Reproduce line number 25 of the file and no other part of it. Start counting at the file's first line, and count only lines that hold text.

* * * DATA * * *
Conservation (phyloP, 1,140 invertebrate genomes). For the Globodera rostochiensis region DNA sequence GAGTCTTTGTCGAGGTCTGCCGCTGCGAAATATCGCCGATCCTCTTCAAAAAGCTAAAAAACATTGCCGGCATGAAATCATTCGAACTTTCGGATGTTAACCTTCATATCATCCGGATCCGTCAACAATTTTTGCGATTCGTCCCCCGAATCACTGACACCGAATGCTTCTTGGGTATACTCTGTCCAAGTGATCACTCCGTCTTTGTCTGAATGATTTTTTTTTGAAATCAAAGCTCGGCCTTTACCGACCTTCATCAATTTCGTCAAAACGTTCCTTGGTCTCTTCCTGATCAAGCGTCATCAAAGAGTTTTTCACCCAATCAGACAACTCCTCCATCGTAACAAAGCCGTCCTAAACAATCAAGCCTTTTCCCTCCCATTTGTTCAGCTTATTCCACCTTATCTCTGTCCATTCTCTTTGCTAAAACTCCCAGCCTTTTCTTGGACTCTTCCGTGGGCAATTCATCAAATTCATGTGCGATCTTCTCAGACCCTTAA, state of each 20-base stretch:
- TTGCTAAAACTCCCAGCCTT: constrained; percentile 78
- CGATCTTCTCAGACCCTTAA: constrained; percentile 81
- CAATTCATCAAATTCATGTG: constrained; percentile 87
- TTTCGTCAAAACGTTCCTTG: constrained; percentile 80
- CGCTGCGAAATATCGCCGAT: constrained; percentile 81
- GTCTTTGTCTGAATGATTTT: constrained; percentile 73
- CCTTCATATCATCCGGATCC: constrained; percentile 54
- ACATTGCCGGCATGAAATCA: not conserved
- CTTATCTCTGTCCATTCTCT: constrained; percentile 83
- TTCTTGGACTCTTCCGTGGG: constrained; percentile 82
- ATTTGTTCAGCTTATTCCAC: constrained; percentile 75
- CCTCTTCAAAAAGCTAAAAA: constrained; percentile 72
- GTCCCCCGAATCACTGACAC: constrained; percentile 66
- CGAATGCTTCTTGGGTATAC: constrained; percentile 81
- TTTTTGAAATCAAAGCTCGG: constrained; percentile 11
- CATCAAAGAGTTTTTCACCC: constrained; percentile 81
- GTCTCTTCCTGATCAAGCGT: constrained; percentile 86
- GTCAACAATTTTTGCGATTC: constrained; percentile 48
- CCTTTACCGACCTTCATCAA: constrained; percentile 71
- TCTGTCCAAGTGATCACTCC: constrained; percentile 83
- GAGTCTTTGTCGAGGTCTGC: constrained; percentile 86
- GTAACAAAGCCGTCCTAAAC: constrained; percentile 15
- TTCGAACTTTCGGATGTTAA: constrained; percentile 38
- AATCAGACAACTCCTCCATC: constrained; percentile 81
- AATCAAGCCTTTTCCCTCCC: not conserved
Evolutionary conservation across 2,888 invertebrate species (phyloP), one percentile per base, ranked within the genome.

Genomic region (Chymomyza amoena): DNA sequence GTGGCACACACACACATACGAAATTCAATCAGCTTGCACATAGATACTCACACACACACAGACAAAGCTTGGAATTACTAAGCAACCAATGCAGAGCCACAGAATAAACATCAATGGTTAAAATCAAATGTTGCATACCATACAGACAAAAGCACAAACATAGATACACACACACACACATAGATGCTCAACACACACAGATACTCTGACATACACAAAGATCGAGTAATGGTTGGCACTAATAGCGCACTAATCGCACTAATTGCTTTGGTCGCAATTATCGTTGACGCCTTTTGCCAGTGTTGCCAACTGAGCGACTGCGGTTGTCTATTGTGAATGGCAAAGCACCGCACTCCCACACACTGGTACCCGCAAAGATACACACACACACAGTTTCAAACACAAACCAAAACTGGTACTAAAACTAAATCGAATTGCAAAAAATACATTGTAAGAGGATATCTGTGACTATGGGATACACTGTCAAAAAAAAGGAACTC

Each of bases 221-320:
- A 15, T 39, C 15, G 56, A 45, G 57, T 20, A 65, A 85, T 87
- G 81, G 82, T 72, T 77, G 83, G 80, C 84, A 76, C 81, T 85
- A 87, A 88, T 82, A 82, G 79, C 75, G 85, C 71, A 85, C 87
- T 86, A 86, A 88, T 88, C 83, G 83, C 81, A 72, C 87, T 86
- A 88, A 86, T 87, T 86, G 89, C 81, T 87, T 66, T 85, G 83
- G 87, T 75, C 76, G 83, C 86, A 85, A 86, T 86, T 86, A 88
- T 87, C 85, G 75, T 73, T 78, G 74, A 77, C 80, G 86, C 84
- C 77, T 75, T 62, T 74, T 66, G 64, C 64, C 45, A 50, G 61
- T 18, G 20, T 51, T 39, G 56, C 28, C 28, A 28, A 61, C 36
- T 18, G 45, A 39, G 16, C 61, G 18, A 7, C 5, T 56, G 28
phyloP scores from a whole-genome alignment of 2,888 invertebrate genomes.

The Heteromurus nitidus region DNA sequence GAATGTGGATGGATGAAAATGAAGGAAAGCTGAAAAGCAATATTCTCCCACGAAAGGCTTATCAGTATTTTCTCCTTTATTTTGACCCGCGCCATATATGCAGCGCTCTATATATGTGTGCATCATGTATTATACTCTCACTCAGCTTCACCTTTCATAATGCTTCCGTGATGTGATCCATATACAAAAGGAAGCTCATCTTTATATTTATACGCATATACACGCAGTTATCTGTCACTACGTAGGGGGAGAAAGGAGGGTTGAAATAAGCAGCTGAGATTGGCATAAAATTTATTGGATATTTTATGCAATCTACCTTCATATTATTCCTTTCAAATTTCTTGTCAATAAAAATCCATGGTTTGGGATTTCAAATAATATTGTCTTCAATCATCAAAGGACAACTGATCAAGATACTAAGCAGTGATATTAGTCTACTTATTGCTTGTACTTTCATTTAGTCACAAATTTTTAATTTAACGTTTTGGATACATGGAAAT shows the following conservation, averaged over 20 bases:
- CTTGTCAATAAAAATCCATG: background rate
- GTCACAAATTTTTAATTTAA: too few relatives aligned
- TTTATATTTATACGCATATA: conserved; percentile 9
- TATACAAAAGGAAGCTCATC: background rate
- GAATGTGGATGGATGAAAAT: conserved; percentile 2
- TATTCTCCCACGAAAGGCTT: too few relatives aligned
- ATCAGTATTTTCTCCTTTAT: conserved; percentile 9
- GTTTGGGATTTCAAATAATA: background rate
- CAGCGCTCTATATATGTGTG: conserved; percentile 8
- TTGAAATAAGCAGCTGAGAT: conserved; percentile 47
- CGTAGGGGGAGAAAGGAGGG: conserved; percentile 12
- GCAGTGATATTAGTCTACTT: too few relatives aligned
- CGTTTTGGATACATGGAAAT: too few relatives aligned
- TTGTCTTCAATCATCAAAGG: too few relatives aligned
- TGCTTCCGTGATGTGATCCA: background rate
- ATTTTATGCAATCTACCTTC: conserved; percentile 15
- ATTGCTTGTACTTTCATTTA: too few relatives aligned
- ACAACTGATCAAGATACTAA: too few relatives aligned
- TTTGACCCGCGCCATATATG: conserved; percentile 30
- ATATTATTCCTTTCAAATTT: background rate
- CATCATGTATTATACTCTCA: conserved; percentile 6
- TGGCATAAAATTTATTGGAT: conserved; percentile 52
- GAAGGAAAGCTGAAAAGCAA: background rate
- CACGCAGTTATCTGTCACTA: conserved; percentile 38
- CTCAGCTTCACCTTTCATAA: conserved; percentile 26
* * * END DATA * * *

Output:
- AATCAGACAACTCCTCCATC: constrained; percentile 81